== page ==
They were supported by parents, staff and other stakeholders such as SADTU, NEHAWU, COSAS, SAPS, NDA, Correctional services among others. The MEC pointed out that by choosing Setiloane School, they were encouraging and instilling confidence in teachers and students alike - since the school woefully obtained 17 percent pass rate last season. “We need them to get 100 percent pass rate” he stressed. After the painting and cleaning, the MEC received applause from participants when he announced that the department will hire someone permanently to clean and care for the school.

The celebration was punctuated with praises for Madiba and the school choir performance. Mrs. L.J Mabote, a deputy director of education in Fezile Dabi and also the programme director of the day, explained the purpose of the day whilst the Moqhaka executive Mayor, Me Mokgosi welcomed the guests and reminded them of the importance of the day, which has now assumed international significance.

Director Mr. Malope informed participants that Mandela once built a school right there in Fezile Dabi district which was called CREDO; and as a result one of the schools in this district must be named after Madiba as an honour to what he did here.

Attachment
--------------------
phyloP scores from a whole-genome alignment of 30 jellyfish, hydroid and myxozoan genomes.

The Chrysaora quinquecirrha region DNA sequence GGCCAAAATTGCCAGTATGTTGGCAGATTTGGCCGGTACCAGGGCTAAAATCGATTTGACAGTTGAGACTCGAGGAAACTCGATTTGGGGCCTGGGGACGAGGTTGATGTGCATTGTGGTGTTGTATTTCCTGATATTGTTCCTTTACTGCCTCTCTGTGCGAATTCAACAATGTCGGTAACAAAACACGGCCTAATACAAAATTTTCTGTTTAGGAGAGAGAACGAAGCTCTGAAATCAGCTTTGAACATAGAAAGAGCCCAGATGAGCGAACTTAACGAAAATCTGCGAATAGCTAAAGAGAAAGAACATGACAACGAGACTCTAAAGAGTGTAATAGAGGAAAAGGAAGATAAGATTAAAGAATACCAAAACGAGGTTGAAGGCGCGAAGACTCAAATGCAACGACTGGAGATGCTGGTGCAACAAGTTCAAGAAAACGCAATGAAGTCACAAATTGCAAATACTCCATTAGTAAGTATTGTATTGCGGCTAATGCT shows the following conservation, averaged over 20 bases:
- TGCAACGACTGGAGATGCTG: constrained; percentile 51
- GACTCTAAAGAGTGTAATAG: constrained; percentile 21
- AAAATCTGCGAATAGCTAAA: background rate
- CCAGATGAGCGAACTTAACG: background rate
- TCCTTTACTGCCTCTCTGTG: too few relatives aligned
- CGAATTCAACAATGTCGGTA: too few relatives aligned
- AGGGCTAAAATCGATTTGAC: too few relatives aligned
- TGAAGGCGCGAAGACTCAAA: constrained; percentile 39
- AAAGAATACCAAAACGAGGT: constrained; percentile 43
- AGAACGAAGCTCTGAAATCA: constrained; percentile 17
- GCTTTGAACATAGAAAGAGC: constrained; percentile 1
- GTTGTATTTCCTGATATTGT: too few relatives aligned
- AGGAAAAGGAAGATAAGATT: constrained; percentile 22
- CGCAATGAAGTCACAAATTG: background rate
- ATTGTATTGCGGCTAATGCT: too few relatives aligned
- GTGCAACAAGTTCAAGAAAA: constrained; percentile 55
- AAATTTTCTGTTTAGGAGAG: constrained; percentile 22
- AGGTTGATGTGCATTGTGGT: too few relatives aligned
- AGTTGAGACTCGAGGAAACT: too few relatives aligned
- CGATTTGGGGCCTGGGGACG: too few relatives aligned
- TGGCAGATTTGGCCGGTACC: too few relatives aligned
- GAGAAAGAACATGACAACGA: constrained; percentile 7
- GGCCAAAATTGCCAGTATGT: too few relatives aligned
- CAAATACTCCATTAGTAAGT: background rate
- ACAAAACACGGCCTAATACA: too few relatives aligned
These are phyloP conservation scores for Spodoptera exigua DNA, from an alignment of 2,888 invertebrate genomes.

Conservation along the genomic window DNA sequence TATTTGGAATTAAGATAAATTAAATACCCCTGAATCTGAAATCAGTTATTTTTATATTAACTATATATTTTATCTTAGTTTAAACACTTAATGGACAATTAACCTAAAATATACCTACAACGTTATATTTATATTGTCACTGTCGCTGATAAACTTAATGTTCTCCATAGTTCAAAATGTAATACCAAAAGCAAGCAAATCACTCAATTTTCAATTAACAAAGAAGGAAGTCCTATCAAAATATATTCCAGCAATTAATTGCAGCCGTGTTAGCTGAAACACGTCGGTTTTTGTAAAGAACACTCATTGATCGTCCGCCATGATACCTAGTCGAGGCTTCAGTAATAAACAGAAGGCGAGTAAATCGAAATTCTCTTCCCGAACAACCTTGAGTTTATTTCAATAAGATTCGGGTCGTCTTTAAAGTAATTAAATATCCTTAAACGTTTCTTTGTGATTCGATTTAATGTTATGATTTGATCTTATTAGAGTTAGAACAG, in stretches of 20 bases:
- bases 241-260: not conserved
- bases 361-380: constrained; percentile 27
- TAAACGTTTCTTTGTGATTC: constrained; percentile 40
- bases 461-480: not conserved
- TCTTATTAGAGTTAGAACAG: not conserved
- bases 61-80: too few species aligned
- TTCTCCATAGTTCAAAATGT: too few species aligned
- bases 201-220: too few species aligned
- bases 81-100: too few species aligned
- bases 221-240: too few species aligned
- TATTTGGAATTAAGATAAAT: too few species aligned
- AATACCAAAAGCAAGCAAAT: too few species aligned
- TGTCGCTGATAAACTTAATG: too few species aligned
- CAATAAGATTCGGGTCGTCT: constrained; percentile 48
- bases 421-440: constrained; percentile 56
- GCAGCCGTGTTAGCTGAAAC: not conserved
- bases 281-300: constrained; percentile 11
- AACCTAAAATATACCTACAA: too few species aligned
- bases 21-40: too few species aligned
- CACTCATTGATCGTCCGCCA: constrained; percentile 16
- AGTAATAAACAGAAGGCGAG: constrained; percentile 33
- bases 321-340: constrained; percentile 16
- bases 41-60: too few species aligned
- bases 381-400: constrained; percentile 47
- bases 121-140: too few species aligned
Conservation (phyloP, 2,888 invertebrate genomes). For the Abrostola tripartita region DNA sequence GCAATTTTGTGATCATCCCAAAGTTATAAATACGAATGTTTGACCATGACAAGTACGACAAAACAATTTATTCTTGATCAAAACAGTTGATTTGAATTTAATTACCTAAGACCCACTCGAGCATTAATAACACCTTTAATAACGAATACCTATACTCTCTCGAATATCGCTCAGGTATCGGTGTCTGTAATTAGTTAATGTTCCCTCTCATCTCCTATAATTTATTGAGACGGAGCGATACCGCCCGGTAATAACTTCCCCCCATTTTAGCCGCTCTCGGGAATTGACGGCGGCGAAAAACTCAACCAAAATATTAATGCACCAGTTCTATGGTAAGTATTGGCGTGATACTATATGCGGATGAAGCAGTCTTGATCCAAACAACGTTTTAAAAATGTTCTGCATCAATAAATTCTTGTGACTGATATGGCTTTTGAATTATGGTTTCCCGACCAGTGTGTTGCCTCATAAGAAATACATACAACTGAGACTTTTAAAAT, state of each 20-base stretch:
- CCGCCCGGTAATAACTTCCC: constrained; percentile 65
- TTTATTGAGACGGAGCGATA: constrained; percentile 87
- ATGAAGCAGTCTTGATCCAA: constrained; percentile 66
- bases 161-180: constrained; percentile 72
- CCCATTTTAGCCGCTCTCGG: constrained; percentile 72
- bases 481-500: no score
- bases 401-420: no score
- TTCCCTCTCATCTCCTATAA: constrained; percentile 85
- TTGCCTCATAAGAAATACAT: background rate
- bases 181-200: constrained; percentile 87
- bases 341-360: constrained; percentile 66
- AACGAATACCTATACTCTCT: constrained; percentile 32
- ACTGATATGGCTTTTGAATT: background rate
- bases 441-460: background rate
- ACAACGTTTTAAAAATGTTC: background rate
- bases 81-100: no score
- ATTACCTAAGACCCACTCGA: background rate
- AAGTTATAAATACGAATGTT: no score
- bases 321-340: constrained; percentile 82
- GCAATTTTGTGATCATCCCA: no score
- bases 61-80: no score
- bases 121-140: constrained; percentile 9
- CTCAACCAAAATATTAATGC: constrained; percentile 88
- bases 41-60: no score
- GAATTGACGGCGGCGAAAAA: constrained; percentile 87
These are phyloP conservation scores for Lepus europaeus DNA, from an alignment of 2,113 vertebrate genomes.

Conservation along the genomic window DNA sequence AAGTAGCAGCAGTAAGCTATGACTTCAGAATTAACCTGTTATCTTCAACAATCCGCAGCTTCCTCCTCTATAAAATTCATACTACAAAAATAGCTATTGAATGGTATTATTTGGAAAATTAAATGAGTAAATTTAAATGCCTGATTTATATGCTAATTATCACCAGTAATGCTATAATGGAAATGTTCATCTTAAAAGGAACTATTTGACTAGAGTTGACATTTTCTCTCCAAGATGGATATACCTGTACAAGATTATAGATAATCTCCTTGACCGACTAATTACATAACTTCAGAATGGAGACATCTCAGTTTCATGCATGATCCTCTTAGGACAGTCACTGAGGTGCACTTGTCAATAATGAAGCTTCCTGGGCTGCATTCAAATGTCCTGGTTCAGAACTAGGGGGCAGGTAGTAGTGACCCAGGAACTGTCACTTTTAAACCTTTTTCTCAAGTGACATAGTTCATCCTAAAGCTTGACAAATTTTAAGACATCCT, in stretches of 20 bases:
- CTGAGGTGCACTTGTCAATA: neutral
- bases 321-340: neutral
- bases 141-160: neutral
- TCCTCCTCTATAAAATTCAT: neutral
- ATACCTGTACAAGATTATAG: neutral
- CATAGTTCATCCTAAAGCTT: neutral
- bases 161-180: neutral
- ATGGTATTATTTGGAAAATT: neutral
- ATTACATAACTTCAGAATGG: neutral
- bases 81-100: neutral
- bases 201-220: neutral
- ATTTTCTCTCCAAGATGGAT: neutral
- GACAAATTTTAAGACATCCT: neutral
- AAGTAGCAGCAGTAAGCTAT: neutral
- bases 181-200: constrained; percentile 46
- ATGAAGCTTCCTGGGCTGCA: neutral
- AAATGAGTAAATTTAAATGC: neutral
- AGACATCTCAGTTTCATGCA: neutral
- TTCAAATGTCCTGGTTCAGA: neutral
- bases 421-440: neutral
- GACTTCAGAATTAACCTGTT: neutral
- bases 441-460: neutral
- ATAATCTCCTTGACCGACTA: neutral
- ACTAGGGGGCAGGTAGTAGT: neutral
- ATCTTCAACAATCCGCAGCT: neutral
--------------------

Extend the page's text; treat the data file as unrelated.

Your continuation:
JULY 16 – JULY 22 2010 edition

FEATURE OF THE WEEK: “Madiba at 92” By O Bolaji (Front page)

Reproduced below:


By O Bolaji

Nelson Rolihlahla Mandela, the most revered and celebrated black man in the world, turns 92 this weekend. And as usual the Free State, the whole nation, and the world is rejoicing!

The increasingly frail statesman and icon is expected to mark his birthday in Johannesburg on Sunday. Meanwhile scores of children will be flown in flown in from Qunu to Gauteng to rejoice with the grand old man. The motto remains “Make everyday a Nelson Mandela Day”

In Mvezo village, and Qunu, the celebrations will also take place, with the President of the country, Jacob Zuma expected to attend and address many important dignitaries who will be present, including parliamentarians.

The Mandela Foundation has been requesting people from around the world to give 67 minutes of their time to volunteer work; symbolically this stands for one minute devoted for every year Madiba spent in his struggle for equality